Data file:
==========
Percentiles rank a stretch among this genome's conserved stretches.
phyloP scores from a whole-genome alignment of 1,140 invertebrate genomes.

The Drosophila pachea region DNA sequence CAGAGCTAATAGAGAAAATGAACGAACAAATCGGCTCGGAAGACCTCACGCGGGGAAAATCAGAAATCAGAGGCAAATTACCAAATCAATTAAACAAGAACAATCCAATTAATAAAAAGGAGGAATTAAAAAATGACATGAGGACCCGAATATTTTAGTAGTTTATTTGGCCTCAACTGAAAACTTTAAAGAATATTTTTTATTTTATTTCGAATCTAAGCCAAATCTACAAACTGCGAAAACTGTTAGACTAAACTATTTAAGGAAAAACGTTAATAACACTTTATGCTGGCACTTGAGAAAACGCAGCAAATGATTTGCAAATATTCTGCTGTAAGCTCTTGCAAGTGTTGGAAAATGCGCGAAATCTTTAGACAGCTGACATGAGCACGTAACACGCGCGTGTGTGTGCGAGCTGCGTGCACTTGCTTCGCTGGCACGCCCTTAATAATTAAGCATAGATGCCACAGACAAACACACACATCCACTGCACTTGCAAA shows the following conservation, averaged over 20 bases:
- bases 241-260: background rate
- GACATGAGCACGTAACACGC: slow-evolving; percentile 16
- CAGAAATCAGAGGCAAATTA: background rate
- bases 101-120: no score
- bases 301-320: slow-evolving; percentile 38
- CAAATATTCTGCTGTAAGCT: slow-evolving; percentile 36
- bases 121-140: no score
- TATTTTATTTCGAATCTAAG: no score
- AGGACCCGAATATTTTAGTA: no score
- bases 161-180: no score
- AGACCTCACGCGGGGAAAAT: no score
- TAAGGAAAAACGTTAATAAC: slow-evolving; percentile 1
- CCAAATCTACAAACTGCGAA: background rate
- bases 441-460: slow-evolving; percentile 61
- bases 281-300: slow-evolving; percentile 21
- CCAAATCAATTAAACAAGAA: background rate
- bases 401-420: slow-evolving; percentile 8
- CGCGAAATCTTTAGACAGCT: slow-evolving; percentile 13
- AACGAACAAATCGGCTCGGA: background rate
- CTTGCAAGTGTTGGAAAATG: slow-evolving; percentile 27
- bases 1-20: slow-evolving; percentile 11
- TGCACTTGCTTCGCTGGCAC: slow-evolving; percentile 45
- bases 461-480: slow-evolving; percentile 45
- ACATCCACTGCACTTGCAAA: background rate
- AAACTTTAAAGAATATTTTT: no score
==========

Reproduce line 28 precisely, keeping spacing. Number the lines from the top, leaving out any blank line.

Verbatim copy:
- AAACTTTAAAGAATATTTTT: no score